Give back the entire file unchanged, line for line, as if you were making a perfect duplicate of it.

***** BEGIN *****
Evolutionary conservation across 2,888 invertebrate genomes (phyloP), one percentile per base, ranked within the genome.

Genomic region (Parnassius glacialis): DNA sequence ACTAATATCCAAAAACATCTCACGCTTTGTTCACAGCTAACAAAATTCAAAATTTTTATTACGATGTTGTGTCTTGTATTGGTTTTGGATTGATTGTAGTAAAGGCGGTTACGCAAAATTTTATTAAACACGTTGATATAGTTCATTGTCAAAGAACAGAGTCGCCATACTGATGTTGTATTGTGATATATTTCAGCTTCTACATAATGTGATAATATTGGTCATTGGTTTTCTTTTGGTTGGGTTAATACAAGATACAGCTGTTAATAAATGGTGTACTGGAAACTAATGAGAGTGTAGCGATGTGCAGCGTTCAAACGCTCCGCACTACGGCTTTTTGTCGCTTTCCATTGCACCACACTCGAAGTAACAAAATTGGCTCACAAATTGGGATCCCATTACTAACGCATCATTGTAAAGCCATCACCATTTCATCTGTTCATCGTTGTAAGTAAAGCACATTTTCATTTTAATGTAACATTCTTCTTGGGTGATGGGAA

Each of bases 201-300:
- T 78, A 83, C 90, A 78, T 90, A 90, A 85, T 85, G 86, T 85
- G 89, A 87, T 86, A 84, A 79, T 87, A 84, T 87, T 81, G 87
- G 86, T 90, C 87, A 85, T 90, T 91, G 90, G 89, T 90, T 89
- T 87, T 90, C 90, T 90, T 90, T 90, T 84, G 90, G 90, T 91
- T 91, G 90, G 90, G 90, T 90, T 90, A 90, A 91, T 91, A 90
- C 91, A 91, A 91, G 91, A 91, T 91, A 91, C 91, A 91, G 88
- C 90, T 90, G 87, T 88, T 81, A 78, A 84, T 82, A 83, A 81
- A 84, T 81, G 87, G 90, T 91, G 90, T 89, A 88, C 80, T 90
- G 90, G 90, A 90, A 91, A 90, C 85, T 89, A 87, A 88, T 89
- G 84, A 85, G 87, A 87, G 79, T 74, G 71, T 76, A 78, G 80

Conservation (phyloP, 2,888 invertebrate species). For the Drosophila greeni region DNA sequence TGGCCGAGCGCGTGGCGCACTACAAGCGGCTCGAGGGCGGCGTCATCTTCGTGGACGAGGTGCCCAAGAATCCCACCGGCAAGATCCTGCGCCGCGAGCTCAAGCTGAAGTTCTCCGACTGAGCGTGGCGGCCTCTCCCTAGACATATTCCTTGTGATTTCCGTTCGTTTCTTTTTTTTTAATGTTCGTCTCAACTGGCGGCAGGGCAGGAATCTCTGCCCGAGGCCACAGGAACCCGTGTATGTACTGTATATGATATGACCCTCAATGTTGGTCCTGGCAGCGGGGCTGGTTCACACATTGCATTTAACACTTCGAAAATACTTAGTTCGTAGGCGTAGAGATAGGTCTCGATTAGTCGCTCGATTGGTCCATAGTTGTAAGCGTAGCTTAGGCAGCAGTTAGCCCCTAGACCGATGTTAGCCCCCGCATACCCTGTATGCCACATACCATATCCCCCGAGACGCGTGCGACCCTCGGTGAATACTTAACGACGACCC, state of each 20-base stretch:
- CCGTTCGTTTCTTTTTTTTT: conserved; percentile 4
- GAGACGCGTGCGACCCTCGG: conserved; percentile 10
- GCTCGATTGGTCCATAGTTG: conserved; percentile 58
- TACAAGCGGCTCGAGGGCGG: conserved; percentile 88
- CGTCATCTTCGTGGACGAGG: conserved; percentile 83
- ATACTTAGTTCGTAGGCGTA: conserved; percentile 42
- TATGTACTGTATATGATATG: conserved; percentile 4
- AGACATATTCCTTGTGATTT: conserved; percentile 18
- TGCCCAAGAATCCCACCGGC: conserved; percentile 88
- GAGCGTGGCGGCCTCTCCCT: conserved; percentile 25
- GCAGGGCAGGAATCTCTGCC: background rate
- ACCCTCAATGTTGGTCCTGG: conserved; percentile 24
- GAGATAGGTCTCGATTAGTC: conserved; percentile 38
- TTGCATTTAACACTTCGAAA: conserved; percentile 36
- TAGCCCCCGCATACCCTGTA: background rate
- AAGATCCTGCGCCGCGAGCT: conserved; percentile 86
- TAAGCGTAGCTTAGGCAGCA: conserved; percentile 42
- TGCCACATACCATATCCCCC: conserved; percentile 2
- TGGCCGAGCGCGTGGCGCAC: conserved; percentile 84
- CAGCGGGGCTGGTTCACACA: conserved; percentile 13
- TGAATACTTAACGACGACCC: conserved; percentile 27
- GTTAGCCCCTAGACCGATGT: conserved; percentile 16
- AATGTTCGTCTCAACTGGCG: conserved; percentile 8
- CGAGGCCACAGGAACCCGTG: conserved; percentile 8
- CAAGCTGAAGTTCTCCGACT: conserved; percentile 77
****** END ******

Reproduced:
Evolutionary conservation across 2,888 invertebrate genomes (phyloP), one percentile per base, ranked within the genome.

Genomic region (Parnassius glacialis): DNA sequence ACTAATATCCAAAAACATCTCACGCTTTGTTCACAGCTAACAAAATTCAAAATTTTTATTACGATGTTGTGTCTTGTATTGGTTTTGGATTGATTGTAGTAAAGGCGGTTACGCAAAATTTTATTAAACACGTTGATATAGTTCATTGTCAAAGAACAGAGTCGCCATACTGATGTTGTATTGTGATATATTTCAGCTTCTACATAATGTGATAATATTGGTCATTGGTTTTCTTTTGGTTGGGTTAATACAAGATACAGCTGTTAATAAATGGTGTACTGGAAACTAATGAGAGTGTAGCGATGTGCAGCGTTCAAACGCTCCGCACTACGGCTTTTTGTCGCTTTCCATTGCACCACACTCGAAGTAACAAAATTGGCTCACAAATTGGGATCCCATTACTAACGCATCATTGTAAAGCCATCACCATTTCATCTGTTCATCGTTGTAAGTAAAGCACATTTTCATTTTAATGTAACATTCTTCTTGGGTGATGGGAA

Each of bases 201-300:
- T 78, A 83, C 90, A 78, T 90, A 90, A 85, T 85, G 86, T 85
- G 89, A 87, T 86, A 84, A 79, T 87, A 84, T 87, T 81, G 87
- G 86, T 90, C 87, A 85, T 90, T 91, G 90, G 89, T 90, T 89
- T 87, T 90, C 90, T 90, T 90, T 90, T 84, G 90, G 90, T 91
- T 91, G 90, G 90, G 90, T 90, T 90, A 90, A 91, T 91, A 90
- C 91, A 91, A 91, G 91, A 91, T 91, A 91, C 91, A 91, G 88
- C 90, T 90, G 87, T 88, T 81, A 78, A 84, T 82, A 83, A 81
- A 84, T 81, G 87, G 90, T 91, G 90, T 89, A 88, C 80, T 90
- G 90, G 90, A 90, A 91, A 90, C 85, T 89, A 87, A 88, T 89
- G 84, A 85, G 87, A 87, G 79, T 74, G 71, T 76, A 78, G 80

Conservation (phyloP, 2,888 invertebrate species). For the Drosophila greeni region DNA sequence TGGCCGAGCGCGTGGCGCACTACAAGCGGCTCGAGGGCGGCGTCATCTTCGTGGACGAGGTGCCCAAGAATCCCACCGGCAAGATCCTGCGCCGCGAGCTCAAGCTGAAGTTCTCCGACTGAGCGTGGCGGCCTCTCCCTAGACATATTCCTTGTGATTTCCGTTCGTTTCTTTTTTTTTAATGTTCGTCTCAACTGGCGGCAGGGCAGGAATCTCTGCCCGAGGCCACAGGAACCCGTGTATGTACTGTATATGATATGACCCTCAATGTTGGTCCTGGCAGCGGGGCTGGTTCACACATTGCATTTAACACTTCGAAAATACTTAGTTCGTAGGCGTAGAGATAGGTCTCGATTAGTCGCTCGATTGGTCCATAGTTGTAAGCGTAGCTTAGGCAGCAGTTAGCCCCTAGACCGATGTTAGCCCCCGCATACCCTGTATGCCACATACCATATCCCCCGAGACGCGTGCGACCCTCGGTGAATACTTAACGACGACCC, state of each 20-base stretch:
- CCGTTCGTTTCTTTTTTTTT: conserved; percentile 4
- GAGACGCGTGCGACCCTCGG: conserved; percentile 10
- GCTCGATTGGTCCATAGTTG: conserved; percentile 58
- TACAAGCGGCTCGAGGGCGG: conserved; percentile 88
- CGTCATCTTCGTGGACGAGG: conserved; percentile 83
- ATACTTAGTTCGTAGGCGTA: conserved; percentile 42
- TATGTACTGTATATGATATG: conserved; percentile 4
- AGACATATTCCTTGTGATTT: conserved; percentile 18
- TGCCCAAGAATCCCACCGGC: conserved; percentile 88
- GAGCGTGGCGGCCTCTCCCT: conserved; percentile 25
- GCAGGGCAGGAATCTCTGCC: background rate
- ACCCTCAATGTTGGTCCTGG: conserved; percentile 24
- GAGATAGGTCTCGATTAGTC: conserved; percentile 38
- TTGCATTTAACACTTCGAAA: conserved; percentile 36
- TAGCCCCCGCATACCCTGTA: background rate
- AAGATCCTGCGCCGCGAGCT: conserved; percentile 86
- TAAGCGTAGCTTAGGCAGCA: conserved; percentile 42
- TGCCACATACCATATCCCCC: conserved; percentile 2
- TGGCCGAGCGCGTGGCGCAC: conserved; percentile 84
- CAGCGGGGCTGGTTCACACA: conserved; percentile 13
- TGAATACTTAACGACGACCC: conserved; percentile 27
- GTTAGCCCCTAGACCGATGT: conserved; percentile 16
- AATGTTCGTCTCAACTGGCG: conserved; percentile 8
- CGAGGCCACAGGAACCCGTG: conserved; percentile 8
- CAAGCTGAAGTTCTCCGACT: conserved; percentile 77